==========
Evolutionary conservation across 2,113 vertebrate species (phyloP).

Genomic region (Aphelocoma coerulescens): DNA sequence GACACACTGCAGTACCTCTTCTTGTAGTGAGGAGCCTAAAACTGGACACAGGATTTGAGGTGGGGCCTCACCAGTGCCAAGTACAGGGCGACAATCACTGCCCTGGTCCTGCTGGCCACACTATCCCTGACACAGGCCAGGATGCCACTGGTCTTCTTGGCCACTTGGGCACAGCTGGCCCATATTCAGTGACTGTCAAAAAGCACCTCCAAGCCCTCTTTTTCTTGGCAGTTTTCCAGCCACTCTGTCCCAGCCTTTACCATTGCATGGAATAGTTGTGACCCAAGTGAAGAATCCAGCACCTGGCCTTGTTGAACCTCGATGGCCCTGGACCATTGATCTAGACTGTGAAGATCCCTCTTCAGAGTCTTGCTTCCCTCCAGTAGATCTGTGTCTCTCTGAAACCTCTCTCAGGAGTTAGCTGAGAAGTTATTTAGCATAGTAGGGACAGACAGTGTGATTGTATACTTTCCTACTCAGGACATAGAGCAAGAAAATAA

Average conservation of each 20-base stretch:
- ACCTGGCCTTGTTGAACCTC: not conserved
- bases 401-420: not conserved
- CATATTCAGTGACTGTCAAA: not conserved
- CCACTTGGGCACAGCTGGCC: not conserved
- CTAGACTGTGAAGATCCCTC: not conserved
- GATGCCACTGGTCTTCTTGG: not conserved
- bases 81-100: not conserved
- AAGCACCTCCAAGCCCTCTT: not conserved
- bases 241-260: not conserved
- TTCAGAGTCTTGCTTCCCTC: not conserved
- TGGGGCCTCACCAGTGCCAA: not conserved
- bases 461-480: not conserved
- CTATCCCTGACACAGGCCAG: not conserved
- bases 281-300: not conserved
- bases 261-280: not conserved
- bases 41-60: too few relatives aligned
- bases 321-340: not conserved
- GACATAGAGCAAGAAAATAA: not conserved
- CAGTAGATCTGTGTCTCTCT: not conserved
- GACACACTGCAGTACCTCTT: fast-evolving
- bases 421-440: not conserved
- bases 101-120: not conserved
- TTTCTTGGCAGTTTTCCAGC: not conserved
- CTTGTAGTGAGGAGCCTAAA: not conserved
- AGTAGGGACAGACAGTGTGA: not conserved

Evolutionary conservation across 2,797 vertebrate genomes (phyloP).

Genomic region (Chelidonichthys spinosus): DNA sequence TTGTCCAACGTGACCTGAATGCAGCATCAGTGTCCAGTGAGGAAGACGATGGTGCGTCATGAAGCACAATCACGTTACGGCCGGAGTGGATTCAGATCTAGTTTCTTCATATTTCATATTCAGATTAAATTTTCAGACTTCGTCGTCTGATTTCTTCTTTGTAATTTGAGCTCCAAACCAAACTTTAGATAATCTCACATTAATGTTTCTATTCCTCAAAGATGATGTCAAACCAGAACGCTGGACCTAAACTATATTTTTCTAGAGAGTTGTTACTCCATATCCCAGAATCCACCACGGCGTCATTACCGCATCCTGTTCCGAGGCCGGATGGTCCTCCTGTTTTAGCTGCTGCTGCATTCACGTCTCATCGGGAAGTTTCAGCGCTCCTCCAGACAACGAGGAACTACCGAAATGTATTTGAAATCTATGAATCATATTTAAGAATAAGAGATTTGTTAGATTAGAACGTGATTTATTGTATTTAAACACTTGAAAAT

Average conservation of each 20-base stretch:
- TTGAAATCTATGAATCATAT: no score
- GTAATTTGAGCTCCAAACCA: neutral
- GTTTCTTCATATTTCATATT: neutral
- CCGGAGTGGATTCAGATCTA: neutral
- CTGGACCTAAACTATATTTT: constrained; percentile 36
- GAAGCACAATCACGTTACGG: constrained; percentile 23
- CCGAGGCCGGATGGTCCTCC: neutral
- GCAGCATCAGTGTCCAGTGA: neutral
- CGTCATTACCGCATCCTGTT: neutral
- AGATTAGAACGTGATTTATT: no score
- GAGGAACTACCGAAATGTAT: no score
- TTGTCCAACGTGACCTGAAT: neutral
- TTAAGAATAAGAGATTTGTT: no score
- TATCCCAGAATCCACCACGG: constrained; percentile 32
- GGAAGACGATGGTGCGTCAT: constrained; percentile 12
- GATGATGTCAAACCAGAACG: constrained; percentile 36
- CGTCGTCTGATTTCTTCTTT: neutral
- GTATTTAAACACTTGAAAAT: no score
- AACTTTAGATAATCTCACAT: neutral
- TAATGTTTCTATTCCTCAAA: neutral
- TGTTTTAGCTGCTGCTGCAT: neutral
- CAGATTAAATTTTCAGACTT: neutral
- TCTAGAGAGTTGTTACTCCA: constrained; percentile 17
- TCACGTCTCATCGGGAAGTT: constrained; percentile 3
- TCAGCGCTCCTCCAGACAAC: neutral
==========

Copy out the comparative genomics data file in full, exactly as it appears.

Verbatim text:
Evolutionary conservation across 2,113 vertebrate species (phyloP).

Genomic region (Aphelocoma coerulescens): DNA sequence GACACACTGCAGTACCTCTTCTTGTAGTGAGGAGCCTAAAACTGGACACAGGATTTGAGGTGGGGCCTCACCAGTGCCAAGTACAGGGCGACAATCACTGCCCTGGTCCTGCTGGCCACACTATCCCTGACACAGGCCAGGATGCCACTGGTCTTCTTGGCCACTTGGGCACAGCTGGCCCATATTCAGTGACTGTCAAAAAGCACCTCCAAGCCCTCTTTTTCTTGGCAGTTTTCCAGCCACTCTGTCCCAGCCTTTACCATTGCATGGAATAGTTGTGACCCAAGTGAAGAATCCAGCACCTGGCCTTGTTGAACCTCGATGGCCCTGGACCATTGATCTAGACTGTGAAGATCCCTCTTCAGAGTCTTGCTTCCCTCCAGTAGATCTGTGTCTCTCTGAAACCTCTCTCAGGAGTTAGCTGAGAAGTTATTTAGCATAGTAGGGACAGACAGTGTGATTGTATACTTTCCTACTCAGGACATAGAGCAAGAAAATAA

Average conservation of each 20-base stretch:
- ACCTGGCCTTGTTGAACCTC: not conserved
- bases 401-420: not conserved
- CATATTCAGTGACTGTCAAA: not conserved
- CCACTTGGGCACAGCTGGCC: not conserved
- CTAGACTGTGAAGATCCCTC: not conserved
- GATGCCACTGGTCTTCTTGG: not conserved
- bases 81-100: not conserved
- AAGCACCTCCAAGCCCTCTT: not conserved
- bases 241-260: not conserved
- TTCAGAGTCTTGCTTCCCTC: not conserved
- TGGGGCCTCACCAGTGCCAA: not conserved
- bases 461-480: not conserved
- CTATCCCTGACACAGGCCAG: not conserved
- bases 281-300: not conserved
- bases 261-280: not conserved
- bases 41-60: too few relatives aligned
- bases 321-340: not conserved
- GACATAGAGCAAGAAAATAA: not conserved
- CAGTAGATCTGTGTCTCTCT: not conserved
- GACACACTGCAGTACCTCTT: fast-evolving
- bases 421-440: not conserved
- bases 101-120: not conserved
- TTTCTTGGCAGTTTTCCAGC: not conserved
- CTTGTAGTGAGGAGCCTAAA: not conserved
- AGTAGGGACAGACAGTGTGA: not conserved

Evolutionary conservation across 2,797 vertebrate genomes (phyloP).

Genomic region (Chelidonichthys spinosus): DNA sequence TTGTCCAACGTGACCTGAATGCAGCATCAGTGTCCAGTGAGGAAGACGATGGTGCGTCATGAAGCACAATCACGTTACGGCCGGAGTGGATTCAGATCTAGTTTCTTCATATTTCATATTCAGATTAAATTTTCAGACTTCGTCGTCTGATTTCTTCTTTGTAATTTGAGCTCCAAACCAAACTTTAGATAATCTCACATTAATGTTTCTATTCCTCAAAGATGATGTCAAACCAGAACGCTGGACCTAAACTATATTTTTCTAGAGAGTTGTTACTCCATATCCCAGAATCCACCACGGCGTCATTACCGCATCCTGTTCCGAGGCCGGATGGTCCTCCTGTTTTAGCTGCTGCTGCATTCACGTCTCATCGGGAAGTTTCAGCGCTCCTCCAGACAACGAGGAACTACCGAAATGTATTTGAAATCTATGAATCATATTTAAGAATAAGAGATTTGTTAGATTAGAACGTGATTTATTGTATTTAAACACTTGAAAAT

Average conservation of each 20-base stretch:
- TTGAAATCTATGAATCATAT: no score
- GTAATTTGAGCTCCAAACCA: neutral
- GTTTCTTCATATTTCATATT: neutral
- CCGGAGTGGATTCAGATCTA: neutral
- CTGGACCTAAACTATATTTT: constrained; percentile 36
- GAAGCACAATCACGTTACGG: constrained; percentile 23
- CCGAGGCCGGATGGTCCTCC: neutral
- GCAGCATCAGTGTCCAGTGA: neutral
- CGTCATTACCGCATCCTGTT: neutral
- AGATTAGAACGTGATTTATT: no score
- GAGGAACTACCGAAATGTAT: no score
- TTGTCCAACGTGACCTGAAT: neutral
- TTAAGAATAAGAGATTTGTT: no score
- TATCCCAGAATCCACCACGG: constrained; percentile 32
- GGAAGACGATGGTGCGTCAT: constrained; percentile 12
- GATGATGTCAAACCAGAACG: constrained; percentile 36
- CGTCGTCTGATTTCTTCTTT: neutral
- GTATTTAAACACTTGAAAAT: no score
- AACTTTAGATAATCTCACAT: neutral
- TAATGTTTCTATTCCTCAAA: neutral
- TGTTTTAGCTGCTGCTGCAT: neutral
- CAGATTAAATTTTCAGACTT: neutral
- TCTAGAGAGTTGTTACTCCA: constrained; percentile 17
- TCACGTCTCATCGGGAAGTT: constrained; percentile 3
- TCAGCGCTCCTCCAGACAAC: neutral